Opinion No. 71
from the District Court of the Fourth Judicial District,
State of Idaho, Ada County. Hon. Samuel A. Hoagland, District
for restitution, affirmed.
D. Fredericksen, Interim State Appellate Public Defender;
Reed P. Anderson, Deputy Appellate Public Defender, Boise,
Lawrence G. Wasden, Attorney General; Mark W. Olson, Deputy
Attorney General, Boise, for respondent.
MELANSON, Chief Judge
Eugene Stewart appeals from the district court's order
for restitution following Stewart's plea of guilty to
operating a vehicle without the owner's consent. Stewart
argues that the district court abused its discretion in
ordering Stewart to pay restitution for vehicle repairs. For
the reasons set forth below, we affirm.
to a plea agreement, Stewart pled guilty to operating a
vehicle without the owner's consent, I.C. § 49-227,
and agreed to pay restitution for damages caused when he
drove the vehicle through a fence. At the restitution
hearing, the State presented testimony from an employee of
the owner of the vehicle, and produced documentation
supporting the estimated repair costs for the vehicle.
Stewart objected to the auto body shop's estimate of the
costs, arguing that the estimate was not relevant evidence.
Following a hearing, the district court ordered restitution.
Code Section 19-5304(2) authorizes a sentencing court to
order a defendant to pay restitution for economic loss to the
victim of a crime. The decision of whether to order
restitution, and in what amount, is within the discretion of
a trial court, guided by consideration of the factors set
forth in I.C. § 19-5304(7) and by the policy favoring
full compensation to crime victims who suffer economic loss.
State v. Richmond, 137 Idaho 35, 37, 43 P.3d 794,
796 (Ct. App. 2002); State v. Bybee, 115 Idaho 541,
543, 768 P.2d 804, 806 (Ct. App. 1989). Thus, we will not
overturn an order of restitution unless an abuse of
discretion is shown. Richmond, 137 Idaho at 37, 43
P.3d at 796. When a trial court's discretionary decision
is reviewed on appeal, the appellate court conducts a
multi-tiered inquiry to determine whether the lower court
correctly perceived the issue as one of discretion, acted
within the boundaries of such discretion and consistently
with any legal standards applicable to the specific choices
before it, and reached its decision by an exercise of reason.
State v. Hedger, 115 Idaho 598, 600, 768 P.2d 1331,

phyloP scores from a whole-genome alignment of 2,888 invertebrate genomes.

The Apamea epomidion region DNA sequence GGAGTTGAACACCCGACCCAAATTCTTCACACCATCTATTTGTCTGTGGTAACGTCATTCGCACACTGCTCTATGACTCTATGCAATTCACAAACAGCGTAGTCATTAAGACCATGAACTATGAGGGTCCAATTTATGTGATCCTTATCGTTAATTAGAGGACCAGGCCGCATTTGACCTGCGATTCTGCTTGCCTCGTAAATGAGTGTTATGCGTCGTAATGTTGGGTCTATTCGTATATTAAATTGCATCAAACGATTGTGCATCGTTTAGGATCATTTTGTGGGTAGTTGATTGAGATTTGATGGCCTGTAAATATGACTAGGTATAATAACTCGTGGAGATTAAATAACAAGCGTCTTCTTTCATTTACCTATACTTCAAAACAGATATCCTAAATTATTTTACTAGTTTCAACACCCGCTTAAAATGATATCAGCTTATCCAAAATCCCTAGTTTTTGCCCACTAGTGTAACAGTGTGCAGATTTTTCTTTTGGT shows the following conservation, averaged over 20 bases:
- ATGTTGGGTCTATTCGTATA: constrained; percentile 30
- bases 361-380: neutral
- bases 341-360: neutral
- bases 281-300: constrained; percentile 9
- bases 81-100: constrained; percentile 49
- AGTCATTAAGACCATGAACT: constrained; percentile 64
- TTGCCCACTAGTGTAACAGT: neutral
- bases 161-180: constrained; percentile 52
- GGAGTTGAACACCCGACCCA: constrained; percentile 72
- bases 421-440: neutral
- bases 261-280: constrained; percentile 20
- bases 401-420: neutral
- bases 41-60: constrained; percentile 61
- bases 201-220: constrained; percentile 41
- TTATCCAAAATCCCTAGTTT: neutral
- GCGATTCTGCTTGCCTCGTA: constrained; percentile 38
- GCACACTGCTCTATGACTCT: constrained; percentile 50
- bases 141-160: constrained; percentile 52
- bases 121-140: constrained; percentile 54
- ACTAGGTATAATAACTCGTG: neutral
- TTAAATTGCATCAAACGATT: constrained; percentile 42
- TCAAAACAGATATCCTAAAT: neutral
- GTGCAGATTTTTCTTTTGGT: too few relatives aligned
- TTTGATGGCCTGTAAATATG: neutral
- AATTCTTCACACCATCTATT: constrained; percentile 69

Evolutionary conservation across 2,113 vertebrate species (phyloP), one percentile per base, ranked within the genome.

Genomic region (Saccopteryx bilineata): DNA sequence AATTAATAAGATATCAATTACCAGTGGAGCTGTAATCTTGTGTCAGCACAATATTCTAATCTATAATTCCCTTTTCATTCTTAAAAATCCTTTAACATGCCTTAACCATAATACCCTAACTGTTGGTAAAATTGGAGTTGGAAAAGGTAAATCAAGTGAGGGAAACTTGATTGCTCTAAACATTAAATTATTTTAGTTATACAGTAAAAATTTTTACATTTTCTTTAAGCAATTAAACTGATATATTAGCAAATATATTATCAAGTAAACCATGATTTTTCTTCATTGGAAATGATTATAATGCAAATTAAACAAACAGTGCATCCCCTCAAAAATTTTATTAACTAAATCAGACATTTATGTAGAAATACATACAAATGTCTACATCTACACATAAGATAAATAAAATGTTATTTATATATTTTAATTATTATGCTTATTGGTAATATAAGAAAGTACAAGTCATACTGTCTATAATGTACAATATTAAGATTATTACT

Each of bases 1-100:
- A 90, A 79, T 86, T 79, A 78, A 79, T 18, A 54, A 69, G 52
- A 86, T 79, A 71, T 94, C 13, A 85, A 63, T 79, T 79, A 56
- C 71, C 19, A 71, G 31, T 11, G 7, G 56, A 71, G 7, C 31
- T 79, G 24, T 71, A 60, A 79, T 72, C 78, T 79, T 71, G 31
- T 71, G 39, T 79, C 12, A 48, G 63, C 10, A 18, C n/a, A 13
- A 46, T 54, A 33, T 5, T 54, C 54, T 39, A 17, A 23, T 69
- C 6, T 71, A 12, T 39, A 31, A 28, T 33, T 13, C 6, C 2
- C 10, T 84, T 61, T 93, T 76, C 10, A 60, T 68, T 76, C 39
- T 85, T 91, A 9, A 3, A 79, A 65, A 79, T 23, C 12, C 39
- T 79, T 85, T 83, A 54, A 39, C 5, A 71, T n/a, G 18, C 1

the second and third requirements of this analysis, the trial
court must base the amount of restitution upon the
preponderance of evidence submitted by the prosecutor,
defendant, victim, or presentence investigator. I.C. §
19-5304(6); State v. Lombard, 149 Idaho 819, 822,
242 P.3d 189, 192 (Ct. App. 2010). Thus, the state must
prove, by a preponderance of the evidence, a causal
relationship between the defendant's criminal conduct and
the damages suffered by the victim. I.C. § 19-5304(7);
State v. Corbus, 150 Idaho 599, 602, 249 P.3d 398,
401 (2011); State v. Hill, 154 Idaho 206, 212, 296
P.3d 412, 418 (Ct. App. 2012).
determination of the amount of restitution, which includes
the issue of causation, is a question of fact for the trial
court. Corbus, 150 Idaho at 602, 249 P.3d at 401;
State v. Hamilton, 129 Idaho 938, 943, 935 P.2d 201,
206 (Ct. App. 1997). The district court's factual
findings with regard to restitution will not be disturbed on
appeal if supported by substantial evidence. Corbus,
150 Idaho at 602, 249 P.3d at 401; Lombard, 149
Idaho at 822, 242 P.3d at 192. Substantial evidence is such
relevant evidence as a reasonable mind might accept to
support a conclusion. State v. Straub, 153 Idaho
882, 885, 292 P.3d 273, 276 (2013).
appeal, Stewart argues that the district court erred when it
admitted the estimate for the vehicle repair costs over his
objection. Stewart asserts that the estimate was prepared for
a different vehicle and therefore was not relevant evidence
to consider at the restitution hearing.
Idaho Rules of Evidence generally apply to restitution
hearings. I.R.E. 101(d)(7); see also I.C. §
19-5304(6) (parties shall have the right to present such
evidence as may be relevant to the issue of restitution). To
be admissible, evidence is required to be relevant. I.R.E.
402. Evidence that is relevant to a material and disputed
issue concerning the crime charged is generally admissible.
State v. Stevens, 146 Idaho 139, 143, 191 P.3d 217,
221 (2008). Evidence is relevant if it has any tendency to
make the existence of any fact that is of consequence to the
determination of the action more probable or less probable
than it would be without the evidence. I.R.E. 401;
Stevens, 146 Idaho at 143, 191 P.3d at 221. Whether
a fact is of consequence or material is determined by its
relationship to the legal theories presented by the parties.
State v. Johnson, 148 Idaho 664, 671, 227 P.3d 918,
925 (2010). We review questions of relevance de novo.
State v. Raudebaugh, 124 Idaho 758, 764, 864 P.2d
596, 602 (1993); State v. Aguilar, 154 Idaho 201,
203, 296 P.3d 407, 409 (Ct. App. 2012).
argument on appeal is premised on the contention that the
estimate presented by the State at the restitution hearing
was for a vehicle different than the one Stewart drove into
the fence. Although the district court did not make a
specific finding that the vehicle referenced in the estimate
was the same vehicle driven by Stewart, such a finding is
supported by the record and is implicit in the district
court's ruling that the estimate was relevant. See
State v. Floyd, 159 Idaho 370, 372, 360 P.3d 379, 381
(Ct. App. 2015) (appellate courts are required to examine the
record to ...